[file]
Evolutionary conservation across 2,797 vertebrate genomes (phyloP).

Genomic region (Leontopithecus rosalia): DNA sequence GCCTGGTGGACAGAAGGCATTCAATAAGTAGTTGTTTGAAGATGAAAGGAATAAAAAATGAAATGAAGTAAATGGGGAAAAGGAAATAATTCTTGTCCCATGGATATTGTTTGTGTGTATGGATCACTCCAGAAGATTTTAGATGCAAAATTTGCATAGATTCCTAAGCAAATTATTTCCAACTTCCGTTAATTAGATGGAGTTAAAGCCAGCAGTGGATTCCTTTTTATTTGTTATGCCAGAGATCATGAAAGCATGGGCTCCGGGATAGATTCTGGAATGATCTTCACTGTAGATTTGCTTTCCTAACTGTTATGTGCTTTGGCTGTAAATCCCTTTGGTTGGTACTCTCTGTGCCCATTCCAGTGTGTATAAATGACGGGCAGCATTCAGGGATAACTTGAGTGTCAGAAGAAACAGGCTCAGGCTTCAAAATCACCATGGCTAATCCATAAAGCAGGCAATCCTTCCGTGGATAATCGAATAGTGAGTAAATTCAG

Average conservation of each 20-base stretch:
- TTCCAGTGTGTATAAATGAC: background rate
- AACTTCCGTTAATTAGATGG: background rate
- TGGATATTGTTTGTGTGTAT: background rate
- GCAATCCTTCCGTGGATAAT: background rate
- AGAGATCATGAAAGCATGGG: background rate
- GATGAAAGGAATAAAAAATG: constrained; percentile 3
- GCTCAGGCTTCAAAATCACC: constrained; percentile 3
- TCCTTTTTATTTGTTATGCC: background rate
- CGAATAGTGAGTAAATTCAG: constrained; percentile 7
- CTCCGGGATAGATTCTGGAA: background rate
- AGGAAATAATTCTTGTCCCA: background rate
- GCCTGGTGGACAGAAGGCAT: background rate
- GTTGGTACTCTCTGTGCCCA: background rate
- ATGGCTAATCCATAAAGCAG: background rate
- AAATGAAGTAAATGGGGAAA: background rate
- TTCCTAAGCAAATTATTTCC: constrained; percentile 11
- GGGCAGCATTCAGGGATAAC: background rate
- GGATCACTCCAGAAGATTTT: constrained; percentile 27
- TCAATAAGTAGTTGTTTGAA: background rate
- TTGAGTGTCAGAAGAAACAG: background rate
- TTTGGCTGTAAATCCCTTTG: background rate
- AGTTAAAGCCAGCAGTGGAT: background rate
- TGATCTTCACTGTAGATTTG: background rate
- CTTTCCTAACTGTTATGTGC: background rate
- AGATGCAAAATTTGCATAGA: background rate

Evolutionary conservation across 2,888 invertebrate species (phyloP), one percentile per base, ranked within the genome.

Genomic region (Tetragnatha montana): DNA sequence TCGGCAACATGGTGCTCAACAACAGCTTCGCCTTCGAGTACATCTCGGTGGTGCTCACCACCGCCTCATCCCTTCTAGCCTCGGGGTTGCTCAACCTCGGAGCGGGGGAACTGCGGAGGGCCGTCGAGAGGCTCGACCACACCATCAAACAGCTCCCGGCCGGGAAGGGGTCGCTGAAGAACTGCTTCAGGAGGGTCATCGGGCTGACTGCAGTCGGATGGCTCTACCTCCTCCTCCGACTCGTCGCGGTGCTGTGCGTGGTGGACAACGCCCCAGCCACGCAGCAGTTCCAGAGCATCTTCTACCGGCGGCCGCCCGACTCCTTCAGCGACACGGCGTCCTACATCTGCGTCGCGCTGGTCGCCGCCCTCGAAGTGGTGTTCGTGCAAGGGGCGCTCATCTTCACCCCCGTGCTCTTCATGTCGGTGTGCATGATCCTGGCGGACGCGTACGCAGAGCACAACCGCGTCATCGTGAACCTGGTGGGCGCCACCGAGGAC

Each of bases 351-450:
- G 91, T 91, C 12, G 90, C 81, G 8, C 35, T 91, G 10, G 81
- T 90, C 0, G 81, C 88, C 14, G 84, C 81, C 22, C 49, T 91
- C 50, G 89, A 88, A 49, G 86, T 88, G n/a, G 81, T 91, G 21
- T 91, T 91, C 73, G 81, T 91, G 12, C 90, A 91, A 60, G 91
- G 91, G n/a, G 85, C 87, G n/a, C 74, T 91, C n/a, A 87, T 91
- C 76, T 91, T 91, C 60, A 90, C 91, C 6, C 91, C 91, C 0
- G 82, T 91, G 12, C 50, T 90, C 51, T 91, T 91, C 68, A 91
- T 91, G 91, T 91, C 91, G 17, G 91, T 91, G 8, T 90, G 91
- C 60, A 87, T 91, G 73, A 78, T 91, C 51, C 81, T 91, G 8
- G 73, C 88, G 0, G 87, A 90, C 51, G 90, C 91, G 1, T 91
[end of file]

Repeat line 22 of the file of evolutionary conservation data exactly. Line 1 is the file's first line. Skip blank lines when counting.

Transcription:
- TCAATAAGTAGTTGTTTGAA: background rate